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Home: From Roughing It to Retirement Headquarters

Written by Posted On Tuesday, 02 January 2001 00:00

During the 20th century, Canadian homes underwent more than their share of transformations. Along with improvements in construction, Canadians saw more labour-saving devices, environment-modifying equipment and mind-expanding technology in that century than in all our previous history combined.

In the early 1900s, European settlers were still struggling through harsh winters in sod homes and one-room cabins. Even in cities, life was far from luxurious. Without central heating and R-2000 insulation, Canadian homes were cold and drafty during winter and became sweat boxes in summer.

Calgarian Tom Spear, who was 103 when he wrote his first book, Carry On: Reaching Beyond 100, described his home life at the turn of the 20th century:

    "There were no indoor toilets because there was no modern plumbing. When we had to go, we went in outhouses. Even the hotels would have outhouses...Some people used old catalogues as toilet paper. We never bought any toilet paper that I could ever remember.

You had to get your own drinking and wash water from the river, hand-dug wells, pumps or ice. We had ice houses that stored the ice, packed in sawdust, in summer...

On wash day, you always had a big boiler with ice in it on the back of the stove. We (mostly Mother and Grannie) washed clothes by hand with a scrubbing board and a bucket. It was a big job.

When it was time for a bath, you had to heat the water on the stove and put it in the bathtub. Two or three of us kids at a time then splashed around in it...Everything was dependent on water.

Some might consider this way of life hard, but we didn't think anything of it. It gave you a deep appreciation of progress. You felt a sense of accomplishment. You were inspired to have a better way of life, an easier way of living, and more leisure time. This mentality is instilled in me. It's an inspiration to improve."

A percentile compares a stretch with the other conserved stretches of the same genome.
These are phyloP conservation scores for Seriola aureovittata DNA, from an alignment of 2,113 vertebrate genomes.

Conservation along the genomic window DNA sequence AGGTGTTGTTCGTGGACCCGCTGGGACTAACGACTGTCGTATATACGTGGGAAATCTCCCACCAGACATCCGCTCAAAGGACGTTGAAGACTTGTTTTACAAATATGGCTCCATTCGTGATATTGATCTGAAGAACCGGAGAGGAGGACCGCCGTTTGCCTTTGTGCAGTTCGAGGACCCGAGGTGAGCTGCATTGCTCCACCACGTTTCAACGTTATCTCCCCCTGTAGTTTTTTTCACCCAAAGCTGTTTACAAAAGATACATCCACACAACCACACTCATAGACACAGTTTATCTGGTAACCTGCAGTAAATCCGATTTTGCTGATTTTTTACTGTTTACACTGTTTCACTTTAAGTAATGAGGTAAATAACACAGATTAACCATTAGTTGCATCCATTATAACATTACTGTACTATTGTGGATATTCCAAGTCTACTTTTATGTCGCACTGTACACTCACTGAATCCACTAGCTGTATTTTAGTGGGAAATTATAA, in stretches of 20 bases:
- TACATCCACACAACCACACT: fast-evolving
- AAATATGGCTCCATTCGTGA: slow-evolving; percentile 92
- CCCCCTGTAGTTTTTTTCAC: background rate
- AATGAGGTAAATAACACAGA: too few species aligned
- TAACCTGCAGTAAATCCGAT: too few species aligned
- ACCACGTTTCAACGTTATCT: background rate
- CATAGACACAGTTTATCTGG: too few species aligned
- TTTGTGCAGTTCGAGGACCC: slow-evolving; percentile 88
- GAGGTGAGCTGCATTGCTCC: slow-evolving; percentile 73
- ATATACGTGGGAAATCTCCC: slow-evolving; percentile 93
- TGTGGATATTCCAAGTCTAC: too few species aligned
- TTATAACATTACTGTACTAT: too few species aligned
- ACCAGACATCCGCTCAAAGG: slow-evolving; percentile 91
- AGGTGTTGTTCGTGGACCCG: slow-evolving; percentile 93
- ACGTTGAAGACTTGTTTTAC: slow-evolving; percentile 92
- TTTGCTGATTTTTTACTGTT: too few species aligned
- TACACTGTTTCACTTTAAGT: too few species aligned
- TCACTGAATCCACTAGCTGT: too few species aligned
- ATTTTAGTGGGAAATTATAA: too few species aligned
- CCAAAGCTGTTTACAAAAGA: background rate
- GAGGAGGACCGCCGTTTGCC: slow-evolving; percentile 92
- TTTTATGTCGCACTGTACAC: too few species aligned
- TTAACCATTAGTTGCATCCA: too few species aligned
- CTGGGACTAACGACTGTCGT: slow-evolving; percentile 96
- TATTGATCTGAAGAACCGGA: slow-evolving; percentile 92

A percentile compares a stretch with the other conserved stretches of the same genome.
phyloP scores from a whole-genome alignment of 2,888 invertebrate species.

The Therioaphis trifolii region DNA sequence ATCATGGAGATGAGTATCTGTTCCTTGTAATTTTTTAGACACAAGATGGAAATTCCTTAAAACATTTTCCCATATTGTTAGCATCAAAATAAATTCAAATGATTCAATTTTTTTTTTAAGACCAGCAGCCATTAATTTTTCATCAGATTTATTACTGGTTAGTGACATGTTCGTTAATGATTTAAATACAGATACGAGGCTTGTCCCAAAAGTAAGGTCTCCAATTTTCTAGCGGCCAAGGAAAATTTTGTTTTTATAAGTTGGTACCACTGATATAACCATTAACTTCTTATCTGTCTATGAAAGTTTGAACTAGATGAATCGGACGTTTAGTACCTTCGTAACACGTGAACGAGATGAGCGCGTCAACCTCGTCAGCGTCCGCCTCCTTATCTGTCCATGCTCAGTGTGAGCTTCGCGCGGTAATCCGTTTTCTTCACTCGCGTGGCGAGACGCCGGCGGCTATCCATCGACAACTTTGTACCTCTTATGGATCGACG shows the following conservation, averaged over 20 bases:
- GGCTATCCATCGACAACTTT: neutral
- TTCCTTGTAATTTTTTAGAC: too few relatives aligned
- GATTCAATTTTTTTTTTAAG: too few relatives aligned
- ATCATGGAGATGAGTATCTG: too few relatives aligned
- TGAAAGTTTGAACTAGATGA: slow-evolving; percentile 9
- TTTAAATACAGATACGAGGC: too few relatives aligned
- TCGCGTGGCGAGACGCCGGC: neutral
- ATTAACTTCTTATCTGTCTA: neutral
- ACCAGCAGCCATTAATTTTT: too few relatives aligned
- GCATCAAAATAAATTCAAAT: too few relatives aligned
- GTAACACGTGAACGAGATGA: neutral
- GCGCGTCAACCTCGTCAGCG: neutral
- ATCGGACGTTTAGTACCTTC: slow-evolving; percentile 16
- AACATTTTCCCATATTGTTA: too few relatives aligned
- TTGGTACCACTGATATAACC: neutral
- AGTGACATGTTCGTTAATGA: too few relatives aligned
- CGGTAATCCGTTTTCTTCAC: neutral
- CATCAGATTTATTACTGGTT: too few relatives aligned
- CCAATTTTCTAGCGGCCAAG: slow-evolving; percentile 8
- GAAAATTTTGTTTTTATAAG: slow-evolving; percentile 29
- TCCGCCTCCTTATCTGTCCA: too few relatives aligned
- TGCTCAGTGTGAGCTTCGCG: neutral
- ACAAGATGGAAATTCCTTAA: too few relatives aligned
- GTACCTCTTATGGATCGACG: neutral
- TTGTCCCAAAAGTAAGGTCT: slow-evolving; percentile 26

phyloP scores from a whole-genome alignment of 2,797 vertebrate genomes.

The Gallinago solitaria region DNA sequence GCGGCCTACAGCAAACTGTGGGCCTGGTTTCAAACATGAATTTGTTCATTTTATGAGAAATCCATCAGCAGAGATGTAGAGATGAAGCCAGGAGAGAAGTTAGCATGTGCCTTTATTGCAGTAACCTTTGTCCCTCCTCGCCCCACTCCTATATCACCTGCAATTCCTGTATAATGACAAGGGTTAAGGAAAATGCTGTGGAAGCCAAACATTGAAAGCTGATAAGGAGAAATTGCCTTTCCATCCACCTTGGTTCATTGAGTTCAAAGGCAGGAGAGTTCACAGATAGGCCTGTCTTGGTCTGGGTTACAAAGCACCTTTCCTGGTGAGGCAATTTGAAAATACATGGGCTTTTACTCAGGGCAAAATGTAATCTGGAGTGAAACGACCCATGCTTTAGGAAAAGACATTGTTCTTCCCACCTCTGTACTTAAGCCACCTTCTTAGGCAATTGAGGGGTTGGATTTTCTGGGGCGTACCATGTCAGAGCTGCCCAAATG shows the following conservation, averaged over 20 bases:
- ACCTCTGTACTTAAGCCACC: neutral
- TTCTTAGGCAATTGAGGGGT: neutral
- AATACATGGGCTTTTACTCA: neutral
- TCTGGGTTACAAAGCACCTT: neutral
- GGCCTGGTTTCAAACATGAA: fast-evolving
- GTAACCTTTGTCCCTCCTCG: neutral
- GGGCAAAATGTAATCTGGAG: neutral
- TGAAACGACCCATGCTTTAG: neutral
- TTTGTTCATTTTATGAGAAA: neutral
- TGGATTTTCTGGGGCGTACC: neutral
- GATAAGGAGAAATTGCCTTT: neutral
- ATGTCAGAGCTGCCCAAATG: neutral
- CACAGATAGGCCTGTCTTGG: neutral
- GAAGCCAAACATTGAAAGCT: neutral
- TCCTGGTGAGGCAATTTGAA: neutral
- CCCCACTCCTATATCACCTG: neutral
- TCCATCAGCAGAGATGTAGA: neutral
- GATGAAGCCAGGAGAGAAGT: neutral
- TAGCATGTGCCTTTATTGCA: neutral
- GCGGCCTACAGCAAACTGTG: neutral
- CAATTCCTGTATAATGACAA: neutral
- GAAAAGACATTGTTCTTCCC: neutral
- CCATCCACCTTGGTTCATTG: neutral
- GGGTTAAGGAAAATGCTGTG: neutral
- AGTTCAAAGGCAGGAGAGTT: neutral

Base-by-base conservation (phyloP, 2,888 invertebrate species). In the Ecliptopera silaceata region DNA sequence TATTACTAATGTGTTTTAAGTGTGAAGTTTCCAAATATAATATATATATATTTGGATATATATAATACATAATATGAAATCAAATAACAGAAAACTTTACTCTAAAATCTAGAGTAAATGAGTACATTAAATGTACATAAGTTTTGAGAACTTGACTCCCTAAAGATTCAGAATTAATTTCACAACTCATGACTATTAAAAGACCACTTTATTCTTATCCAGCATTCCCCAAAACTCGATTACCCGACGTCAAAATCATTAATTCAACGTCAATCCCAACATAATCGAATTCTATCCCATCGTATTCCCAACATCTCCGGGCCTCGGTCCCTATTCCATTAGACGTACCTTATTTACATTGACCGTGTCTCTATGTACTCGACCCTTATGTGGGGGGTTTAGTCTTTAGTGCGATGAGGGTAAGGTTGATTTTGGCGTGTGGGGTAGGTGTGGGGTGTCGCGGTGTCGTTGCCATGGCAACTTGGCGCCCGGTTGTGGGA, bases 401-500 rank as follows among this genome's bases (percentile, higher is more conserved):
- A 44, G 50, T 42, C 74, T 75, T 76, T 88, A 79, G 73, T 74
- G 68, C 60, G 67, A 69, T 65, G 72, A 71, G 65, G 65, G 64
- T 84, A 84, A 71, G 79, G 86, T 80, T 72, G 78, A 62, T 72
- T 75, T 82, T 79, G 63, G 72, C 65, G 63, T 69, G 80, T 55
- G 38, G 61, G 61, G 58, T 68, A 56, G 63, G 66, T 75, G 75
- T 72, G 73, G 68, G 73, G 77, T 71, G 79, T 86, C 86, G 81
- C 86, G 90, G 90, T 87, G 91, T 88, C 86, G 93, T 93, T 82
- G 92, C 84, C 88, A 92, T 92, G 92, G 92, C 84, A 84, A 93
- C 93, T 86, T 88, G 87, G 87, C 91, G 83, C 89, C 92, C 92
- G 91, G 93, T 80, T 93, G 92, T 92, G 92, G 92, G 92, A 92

Today, many Canadians have never used an outhouse and don't feel the loss. Labour-saving devices and low-maintenance building materials gradually liberated men, women and children from much of the time-consuming drudgery of home maintenance and housework common in the first half of the 20th century.

Leisure time and a prosperous post-world war II economy got Canadians out of their homes and into restaurants, bowling alleys, drive-in theatres and stores. Women, employed during the war, returned to the workforce during the sixties. Home, empty during the day, became a family meeting place when busy schedules overlapped.

During the "yuppie" era, homes became status symbols. The "location, location, location" mantra caused a frenzy of bidding in many markets across Canada. In the economic lows and highs that followed, home remained the most ignored financial asset in Canadian investment portfolios -- in spite of its potential to earn tax-free profit.

Subdivisions went through transformations which promise to continue as technology evolves and links homes electronically. Early bedroom communities developed into full-fledged municipalities. Many established towns and villages were eclipsed by waves of construction that continue to ripple around Canada's major cities. Inner-city densities increased with infill mega-houses, multi-phase condominium developments and loft-renovations of commercial buildings.

Home has emerged as headquarters for the 21st century. Technology and the Internet have provided Canadians with the choice of working from home, either in an electronic extension of their employer's workplace or in their own home-based business.

Thanks to technology, the Internet, longer life expectancies and generally-improved health, home is already retirement headquarters for 3.7 million Canadians over age 65. When their 9.8 million Baby Boomer children, reach retirement – whatever that word will mean in this century – home will be a busy place.

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PJ Wade

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